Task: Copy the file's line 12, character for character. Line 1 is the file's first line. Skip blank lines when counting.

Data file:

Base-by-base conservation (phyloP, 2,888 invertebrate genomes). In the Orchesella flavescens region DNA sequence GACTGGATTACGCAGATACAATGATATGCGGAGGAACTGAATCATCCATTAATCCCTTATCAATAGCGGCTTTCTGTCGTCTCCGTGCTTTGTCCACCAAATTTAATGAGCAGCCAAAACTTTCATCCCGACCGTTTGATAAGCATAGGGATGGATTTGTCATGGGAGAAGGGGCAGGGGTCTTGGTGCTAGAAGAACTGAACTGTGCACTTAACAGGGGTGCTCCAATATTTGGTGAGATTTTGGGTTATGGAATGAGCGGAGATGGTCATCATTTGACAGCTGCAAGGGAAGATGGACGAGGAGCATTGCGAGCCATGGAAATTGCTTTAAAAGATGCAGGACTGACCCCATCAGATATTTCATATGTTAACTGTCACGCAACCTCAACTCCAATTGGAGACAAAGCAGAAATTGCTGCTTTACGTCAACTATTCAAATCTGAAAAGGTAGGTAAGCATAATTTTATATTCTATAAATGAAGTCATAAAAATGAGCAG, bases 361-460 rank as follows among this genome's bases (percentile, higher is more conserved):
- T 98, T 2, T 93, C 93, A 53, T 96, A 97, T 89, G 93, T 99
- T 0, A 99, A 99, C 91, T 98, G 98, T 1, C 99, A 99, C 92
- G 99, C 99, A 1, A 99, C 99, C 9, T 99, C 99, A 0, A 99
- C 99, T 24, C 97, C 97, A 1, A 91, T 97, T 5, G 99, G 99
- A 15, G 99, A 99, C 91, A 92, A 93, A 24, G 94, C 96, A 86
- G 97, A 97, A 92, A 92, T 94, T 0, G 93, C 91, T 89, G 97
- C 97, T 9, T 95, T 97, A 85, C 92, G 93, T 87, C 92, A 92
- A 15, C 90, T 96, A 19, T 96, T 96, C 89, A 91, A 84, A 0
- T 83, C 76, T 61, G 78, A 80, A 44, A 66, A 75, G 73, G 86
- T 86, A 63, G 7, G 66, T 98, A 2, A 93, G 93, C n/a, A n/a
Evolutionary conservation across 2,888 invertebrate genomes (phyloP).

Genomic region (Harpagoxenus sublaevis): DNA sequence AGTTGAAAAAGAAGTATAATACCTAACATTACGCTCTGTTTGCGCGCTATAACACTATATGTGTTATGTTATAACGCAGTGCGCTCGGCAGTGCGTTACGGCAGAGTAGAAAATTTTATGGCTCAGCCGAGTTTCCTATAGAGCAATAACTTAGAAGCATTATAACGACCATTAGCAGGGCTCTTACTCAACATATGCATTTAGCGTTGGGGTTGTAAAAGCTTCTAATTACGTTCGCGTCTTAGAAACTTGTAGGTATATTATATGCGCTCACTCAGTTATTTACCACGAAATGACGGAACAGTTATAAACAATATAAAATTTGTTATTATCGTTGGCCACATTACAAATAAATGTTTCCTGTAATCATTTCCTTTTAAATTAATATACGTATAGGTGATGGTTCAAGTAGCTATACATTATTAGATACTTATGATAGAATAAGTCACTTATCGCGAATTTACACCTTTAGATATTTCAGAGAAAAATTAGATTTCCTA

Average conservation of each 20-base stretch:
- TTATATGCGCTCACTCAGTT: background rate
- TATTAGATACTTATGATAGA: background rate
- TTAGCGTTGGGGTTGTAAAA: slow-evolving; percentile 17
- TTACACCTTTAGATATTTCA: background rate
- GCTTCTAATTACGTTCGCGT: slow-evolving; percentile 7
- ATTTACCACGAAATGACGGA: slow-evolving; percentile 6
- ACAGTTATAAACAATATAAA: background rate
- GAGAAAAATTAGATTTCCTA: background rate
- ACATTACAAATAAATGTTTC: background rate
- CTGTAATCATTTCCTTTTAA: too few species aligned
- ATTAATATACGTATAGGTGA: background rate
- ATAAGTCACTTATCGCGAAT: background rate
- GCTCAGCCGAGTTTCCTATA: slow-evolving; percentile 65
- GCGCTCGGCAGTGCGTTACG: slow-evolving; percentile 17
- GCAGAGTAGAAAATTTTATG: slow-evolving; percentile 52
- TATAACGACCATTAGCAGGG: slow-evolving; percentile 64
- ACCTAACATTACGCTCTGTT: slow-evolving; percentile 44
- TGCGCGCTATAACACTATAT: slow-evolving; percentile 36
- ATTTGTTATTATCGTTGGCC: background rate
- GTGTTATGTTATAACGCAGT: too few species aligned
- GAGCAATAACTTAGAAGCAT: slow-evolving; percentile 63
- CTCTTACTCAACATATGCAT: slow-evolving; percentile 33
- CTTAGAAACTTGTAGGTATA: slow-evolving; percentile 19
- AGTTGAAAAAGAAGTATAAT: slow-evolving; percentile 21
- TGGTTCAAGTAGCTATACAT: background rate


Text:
Evolutionary conservation across 2,888 invertebrate genomes (phyloP).